25 June 2014

'Natural oestrogens' do not reduce testosterone levels in diabetic men

New research carried out at the Hull York Medical School (HYMS) has found that phytoestrogens – which are similar to the female hormone oestrogen – appear to be safe and beneficial for men with Type 2 diabetes.

 Phytoestrogens are found in a variety of foods including nuts, seeds, soy products and whole grains. Some studies have indicated that countries that consume the highest levels of phytoestrogens have the lowest rates of breast cancer and heart disease. However, due to the similarities between phytoestrogens and the female hormone oestrogen, there has also been concern that they may have a negative impact on male fertility.

 The results of this latest study were presented at the joint meeting of the International Society of Endocrinology and The Endocrine Society (ICE/ENDO 2014) in Chicago.

 Dr Thozhukat Sathyapalan, a HYMS endocrinology researcher based at the University of Hull, and lead investigator of the study, said:

 “Prior studies have found that daily consumption of soy reduces the risk of Type 2 diabetes and heart problems. However, men with Type 2 diabetes are already at increased risk of low testosterone, and it was not known whether consumption of soy could further reduce these levels.  

 “Not only did our study find that soy protein and phytoestrogen supplementation is safe in diabetic men, it may improve their diabetes control and their risk factors for heart disease.”

 The study included 210 men aged 55 to 70 who had Type 2 diabetes and a borderline-low total testosterone level. The men ate two cereal bars a day for three months. For half the men, the bars contained 30 grams of soy protein along with soy phytoestrogens. For the remaining half, the soy phytoestrogens were removed so that the bars contained 30 grams of soy protein only.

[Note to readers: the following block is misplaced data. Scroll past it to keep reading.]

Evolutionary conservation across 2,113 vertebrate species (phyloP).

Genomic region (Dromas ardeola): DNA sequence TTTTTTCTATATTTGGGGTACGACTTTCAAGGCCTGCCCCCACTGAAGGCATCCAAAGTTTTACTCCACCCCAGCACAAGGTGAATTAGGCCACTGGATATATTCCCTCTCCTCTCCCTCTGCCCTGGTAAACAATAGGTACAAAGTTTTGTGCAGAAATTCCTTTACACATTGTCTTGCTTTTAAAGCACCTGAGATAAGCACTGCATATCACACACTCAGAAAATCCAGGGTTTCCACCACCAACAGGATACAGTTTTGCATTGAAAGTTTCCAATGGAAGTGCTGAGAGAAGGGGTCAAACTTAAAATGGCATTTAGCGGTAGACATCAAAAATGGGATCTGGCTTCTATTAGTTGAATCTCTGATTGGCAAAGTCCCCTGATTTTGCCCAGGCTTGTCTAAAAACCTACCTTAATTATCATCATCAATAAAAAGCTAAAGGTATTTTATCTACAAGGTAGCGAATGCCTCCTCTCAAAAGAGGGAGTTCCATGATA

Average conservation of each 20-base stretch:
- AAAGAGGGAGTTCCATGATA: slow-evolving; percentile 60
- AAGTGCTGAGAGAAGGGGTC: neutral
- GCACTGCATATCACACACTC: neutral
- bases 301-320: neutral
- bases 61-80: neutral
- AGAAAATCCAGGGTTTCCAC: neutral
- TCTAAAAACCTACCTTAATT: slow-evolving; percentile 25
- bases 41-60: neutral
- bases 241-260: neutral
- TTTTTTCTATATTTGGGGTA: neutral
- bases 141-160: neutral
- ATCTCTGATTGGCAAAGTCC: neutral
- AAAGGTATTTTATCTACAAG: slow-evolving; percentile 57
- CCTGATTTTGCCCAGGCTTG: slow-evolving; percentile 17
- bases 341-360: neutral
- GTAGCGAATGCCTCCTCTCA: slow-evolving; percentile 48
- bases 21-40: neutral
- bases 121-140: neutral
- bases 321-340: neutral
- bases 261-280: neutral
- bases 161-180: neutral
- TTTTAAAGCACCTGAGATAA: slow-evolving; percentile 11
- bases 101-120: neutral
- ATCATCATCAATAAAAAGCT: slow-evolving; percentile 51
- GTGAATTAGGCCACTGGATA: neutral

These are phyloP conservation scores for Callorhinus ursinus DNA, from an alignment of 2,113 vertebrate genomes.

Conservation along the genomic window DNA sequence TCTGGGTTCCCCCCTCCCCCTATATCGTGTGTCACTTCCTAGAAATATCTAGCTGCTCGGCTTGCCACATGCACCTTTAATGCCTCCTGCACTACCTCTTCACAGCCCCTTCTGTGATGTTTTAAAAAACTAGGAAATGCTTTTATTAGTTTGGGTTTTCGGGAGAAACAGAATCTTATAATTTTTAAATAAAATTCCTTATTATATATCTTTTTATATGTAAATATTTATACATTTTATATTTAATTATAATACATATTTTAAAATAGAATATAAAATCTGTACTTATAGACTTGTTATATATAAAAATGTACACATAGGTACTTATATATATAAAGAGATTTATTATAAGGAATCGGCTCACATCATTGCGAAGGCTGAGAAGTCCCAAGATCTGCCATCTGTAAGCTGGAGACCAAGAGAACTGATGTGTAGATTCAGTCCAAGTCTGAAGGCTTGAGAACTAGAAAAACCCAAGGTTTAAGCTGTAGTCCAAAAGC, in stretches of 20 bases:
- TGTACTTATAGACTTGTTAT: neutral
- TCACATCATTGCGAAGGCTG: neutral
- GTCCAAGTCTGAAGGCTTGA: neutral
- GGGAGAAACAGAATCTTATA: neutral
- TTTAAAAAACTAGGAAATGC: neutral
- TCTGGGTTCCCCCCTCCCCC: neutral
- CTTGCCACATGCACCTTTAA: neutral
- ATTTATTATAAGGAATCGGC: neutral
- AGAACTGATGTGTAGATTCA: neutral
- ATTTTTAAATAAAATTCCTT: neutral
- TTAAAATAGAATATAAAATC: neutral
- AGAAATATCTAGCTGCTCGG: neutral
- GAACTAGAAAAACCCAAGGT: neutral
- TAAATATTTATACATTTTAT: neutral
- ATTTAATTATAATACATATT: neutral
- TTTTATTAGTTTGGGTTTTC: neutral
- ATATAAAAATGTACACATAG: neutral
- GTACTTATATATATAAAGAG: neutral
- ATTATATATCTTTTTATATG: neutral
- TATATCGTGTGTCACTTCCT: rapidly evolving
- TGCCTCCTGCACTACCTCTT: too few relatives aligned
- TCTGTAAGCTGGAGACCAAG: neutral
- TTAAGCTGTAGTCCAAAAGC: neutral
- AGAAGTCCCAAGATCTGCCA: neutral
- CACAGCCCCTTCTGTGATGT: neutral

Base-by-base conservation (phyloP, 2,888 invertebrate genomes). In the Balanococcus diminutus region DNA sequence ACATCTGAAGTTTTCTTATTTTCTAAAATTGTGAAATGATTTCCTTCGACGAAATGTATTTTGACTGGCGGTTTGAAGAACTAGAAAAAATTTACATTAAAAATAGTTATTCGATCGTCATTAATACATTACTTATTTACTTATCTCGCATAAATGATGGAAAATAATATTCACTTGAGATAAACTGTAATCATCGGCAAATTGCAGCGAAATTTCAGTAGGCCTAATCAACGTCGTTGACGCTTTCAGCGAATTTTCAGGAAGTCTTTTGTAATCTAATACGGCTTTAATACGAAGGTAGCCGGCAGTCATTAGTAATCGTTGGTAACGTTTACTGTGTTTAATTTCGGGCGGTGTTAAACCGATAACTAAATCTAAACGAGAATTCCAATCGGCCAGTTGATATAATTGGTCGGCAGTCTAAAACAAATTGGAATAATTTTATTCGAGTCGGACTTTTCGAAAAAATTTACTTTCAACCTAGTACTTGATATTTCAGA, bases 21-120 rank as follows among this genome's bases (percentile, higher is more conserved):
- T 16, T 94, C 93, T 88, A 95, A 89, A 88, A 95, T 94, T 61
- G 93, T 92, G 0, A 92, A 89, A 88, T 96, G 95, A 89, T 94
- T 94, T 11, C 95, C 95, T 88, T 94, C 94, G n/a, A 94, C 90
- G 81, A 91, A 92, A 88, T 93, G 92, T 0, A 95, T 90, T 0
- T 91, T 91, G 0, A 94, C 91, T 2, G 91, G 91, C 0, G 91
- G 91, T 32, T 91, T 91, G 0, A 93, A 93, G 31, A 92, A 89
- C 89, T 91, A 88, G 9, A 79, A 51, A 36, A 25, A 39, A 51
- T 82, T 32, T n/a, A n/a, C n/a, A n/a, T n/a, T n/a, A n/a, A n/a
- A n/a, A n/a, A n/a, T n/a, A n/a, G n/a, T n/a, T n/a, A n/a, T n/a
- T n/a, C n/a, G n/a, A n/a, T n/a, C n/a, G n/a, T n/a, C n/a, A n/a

The research found that both groups of men experienced an increase in total testosterone level. However, soy protein with phytoestrogens improved diabetes control much better than soy protein alone.

 In addition, the phytoestrogen-containing soy protein reportedly led to better improvements in certain cardiovascular risk factors. These included a reduction in triglycerides - a type of fat in the blood – and a lowering of ‘high-sensitivity C-reactive protein’, which is a predictor of heart disease risk.

 “We did find that cholesterol levels worsened in both groups, but not enough to be statistically significant,” said Dr Sathyapalan.

 “The message is that soy protein supplements are safe and beneficial for men with Type 2 diabetes who already have borderline-low testosterone,” he added.

 “We don’t know exactly why we saw testosterone levels rise in both groups of men, but it could be a direct effect of soy. We hope that this study will add to the growing body of research on phytoestrogens and help provide clearer advice for patients.”

Thozhukat Sathyapalan